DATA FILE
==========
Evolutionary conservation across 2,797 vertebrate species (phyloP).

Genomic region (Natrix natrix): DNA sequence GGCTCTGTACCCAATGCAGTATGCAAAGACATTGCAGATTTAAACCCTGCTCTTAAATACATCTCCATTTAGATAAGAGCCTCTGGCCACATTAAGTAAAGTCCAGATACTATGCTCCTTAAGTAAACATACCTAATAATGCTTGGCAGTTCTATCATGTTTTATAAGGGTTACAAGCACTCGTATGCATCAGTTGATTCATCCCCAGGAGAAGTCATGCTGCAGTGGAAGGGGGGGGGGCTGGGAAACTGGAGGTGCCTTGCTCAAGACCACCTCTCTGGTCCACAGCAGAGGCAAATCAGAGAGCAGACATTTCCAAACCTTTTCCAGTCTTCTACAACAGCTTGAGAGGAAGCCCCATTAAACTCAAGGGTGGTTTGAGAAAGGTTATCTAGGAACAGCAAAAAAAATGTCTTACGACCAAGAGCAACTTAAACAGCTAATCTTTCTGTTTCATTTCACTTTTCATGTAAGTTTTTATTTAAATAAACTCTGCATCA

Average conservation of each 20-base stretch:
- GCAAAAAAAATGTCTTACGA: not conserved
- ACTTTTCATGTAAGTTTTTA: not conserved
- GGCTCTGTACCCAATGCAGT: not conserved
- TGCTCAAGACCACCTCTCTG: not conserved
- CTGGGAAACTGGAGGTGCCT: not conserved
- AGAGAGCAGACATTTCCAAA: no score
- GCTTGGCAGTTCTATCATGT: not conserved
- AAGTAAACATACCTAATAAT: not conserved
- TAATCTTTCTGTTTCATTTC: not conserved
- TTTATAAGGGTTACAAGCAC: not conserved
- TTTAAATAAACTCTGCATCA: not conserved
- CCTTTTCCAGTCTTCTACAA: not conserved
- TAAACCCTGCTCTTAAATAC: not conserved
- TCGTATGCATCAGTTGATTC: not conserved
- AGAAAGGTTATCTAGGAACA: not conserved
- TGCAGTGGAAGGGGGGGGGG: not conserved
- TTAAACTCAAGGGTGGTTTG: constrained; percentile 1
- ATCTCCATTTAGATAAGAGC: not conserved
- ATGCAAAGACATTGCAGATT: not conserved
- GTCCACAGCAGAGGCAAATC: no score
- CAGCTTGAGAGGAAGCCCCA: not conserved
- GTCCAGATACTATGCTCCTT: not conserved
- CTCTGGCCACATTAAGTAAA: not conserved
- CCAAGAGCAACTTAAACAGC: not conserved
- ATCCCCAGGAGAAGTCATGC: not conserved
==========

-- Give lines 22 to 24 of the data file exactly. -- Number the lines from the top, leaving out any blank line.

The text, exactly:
- ATGCAAAGACATTGCAGATT: not conserved
- GTCCACAGCAGAGGCAAATC: no score
- CAGCTTGAGAGGAAGCCCCA: not conserved